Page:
U.S. Silent on Korean Request to Reprocess Nuke Fuel

      July 23, 2012 12:02

      Five months since Korea officially asked the U.S. for permission to reprocess its own spent nuclear fuel rods there has still been no response from Washington.

      Korea in February sent a sealed envelope to Robert Einhorn, the U.S. State Department's special adviser for nonproliferation and arms control, saying Seoul wants to start talks on revising a bilateral nuclear energy pact that expires in 2014.

      Seoul and Washington signed the pact in 1974 detailing the extent of the nuclear technology Korea can use for civilian purposes.

      The bilateral pact has helped Korea develop nuclear power technology but also saddled it with a needless restriction on reprocessing its own nuclear fuel rods. Seoul believes it should have the right to reprocess them and also wants to enrich uranium for power generation.

      Washington is concerned that Korea could obtain materials to produce nuclear weapons if it is allowed to enrich uranium and reprocess spent fuel rods, which would set a bad precedent in U.S. efforts to stem proliferation. This is why the U.S. has only agreed to conduct joint research with Korea on reprocessing spent nuclear fuel rods through a process known as pyroprocessing, which does not produce weapons-grade plutonium.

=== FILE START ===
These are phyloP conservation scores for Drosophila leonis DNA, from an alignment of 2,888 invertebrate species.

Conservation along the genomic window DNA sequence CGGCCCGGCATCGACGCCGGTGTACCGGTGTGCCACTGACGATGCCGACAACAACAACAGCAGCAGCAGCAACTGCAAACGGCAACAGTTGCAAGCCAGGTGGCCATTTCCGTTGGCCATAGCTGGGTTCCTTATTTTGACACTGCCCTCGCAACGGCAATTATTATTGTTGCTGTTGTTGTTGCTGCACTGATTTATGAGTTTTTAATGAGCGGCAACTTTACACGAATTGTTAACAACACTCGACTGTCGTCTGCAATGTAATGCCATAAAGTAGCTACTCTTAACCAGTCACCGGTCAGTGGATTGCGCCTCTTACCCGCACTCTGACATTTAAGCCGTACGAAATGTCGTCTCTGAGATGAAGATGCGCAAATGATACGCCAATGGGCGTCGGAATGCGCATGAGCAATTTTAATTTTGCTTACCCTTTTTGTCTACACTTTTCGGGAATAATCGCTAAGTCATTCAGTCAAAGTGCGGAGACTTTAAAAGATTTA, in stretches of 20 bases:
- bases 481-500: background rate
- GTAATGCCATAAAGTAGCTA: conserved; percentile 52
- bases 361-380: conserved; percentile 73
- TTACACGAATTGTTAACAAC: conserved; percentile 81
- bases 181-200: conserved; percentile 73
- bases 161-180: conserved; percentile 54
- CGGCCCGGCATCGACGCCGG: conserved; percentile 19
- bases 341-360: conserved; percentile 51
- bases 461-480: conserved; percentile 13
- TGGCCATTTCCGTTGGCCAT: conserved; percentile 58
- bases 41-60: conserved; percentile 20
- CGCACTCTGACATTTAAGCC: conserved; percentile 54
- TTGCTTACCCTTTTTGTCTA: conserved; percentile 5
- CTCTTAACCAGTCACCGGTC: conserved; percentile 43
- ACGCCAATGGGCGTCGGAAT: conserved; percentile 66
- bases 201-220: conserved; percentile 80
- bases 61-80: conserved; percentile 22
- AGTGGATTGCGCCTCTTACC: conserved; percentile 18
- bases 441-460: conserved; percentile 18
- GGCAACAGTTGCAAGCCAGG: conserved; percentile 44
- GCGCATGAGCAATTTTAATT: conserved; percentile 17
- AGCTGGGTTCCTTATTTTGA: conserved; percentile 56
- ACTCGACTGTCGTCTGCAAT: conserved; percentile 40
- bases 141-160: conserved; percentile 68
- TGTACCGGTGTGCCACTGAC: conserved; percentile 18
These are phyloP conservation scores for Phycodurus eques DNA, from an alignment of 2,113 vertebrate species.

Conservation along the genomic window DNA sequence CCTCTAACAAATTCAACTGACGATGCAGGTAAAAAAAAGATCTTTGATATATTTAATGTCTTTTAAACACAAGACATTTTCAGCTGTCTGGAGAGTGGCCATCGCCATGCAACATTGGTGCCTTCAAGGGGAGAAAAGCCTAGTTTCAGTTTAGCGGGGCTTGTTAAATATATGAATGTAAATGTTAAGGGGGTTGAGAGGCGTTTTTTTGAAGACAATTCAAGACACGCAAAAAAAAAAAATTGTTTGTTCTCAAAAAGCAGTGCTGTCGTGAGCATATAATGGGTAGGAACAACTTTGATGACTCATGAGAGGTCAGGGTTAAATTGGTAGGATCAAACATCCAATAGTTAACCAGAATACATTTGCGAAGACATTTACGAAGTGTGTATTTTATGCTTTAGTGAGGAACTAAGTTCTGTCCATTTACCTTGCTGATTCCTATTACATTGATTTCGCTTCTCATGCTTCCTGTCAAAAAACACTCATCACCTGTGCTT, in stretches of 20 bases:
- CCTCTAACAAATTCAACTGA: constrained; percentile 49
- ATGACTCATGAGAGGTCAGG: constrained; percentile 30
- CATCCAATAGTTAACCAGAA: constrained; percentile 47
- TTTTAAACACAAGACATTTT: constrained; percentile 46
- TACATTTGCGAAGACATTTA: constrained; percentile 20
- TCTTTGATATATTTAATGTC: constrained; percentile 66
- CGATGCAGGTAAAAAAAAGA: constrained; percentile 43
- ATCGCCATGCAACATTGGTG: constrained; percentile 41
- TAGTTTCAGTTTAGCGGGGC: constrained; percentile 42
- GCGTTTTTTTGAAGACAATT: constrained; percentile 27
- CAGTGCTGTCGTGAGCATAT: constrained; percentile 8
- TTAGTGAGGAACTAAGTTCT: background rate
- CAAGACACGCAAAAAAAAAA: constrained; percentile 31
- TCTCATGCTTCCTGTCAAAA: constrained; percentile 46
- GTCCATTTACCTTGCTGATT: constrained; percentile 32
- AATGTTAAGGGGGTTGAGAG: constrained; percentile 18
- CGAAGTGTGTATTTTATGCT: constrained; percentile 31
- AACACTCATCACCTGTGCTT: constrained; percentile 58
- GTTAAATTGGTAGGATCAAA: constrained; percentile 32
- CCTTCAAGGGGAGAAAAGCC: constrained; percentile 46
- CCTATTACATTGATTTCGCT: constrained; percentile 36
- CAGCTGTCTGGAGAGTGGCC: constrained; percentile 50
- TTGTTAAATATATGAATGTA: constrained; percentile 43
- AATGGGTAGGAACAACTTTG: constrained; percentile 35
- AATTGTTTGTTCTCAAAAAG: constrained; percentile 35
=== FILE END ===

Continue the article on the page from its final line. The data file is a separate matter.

Korea has 22 nuclear power plants, making it the world's fifth largest in terms of nuclear energy facilities. The country relies on nuclear power to produce 35 percent of total energy demand.

      The main reason it wants to reprocess the massive amount of spent nuclear fuel rods is that finding space to store the toxic byproduct is becoming a headache.

      Spent nuclear fuel is handled in three stages: temporary storage, intermediate storage and permanent disposal. Under the current nuclear energy pact, Korea stores all its spent nuclear fuel in temporary storage facilities at power plants. In the case of the nuclear power plant at Gori in the southeast, the facility is forecast to reach saturation point in 2016.

      Another problem is that since Korea is prohibited from enriching uranium, it has to spend W900 billion (US$1=W1,141) every year to purchase around 4.500 tons of yellow cake from abroad and pays other countries to enrich uranium. Yellow cake is the seed material for higher-grade nuclear enrichment.

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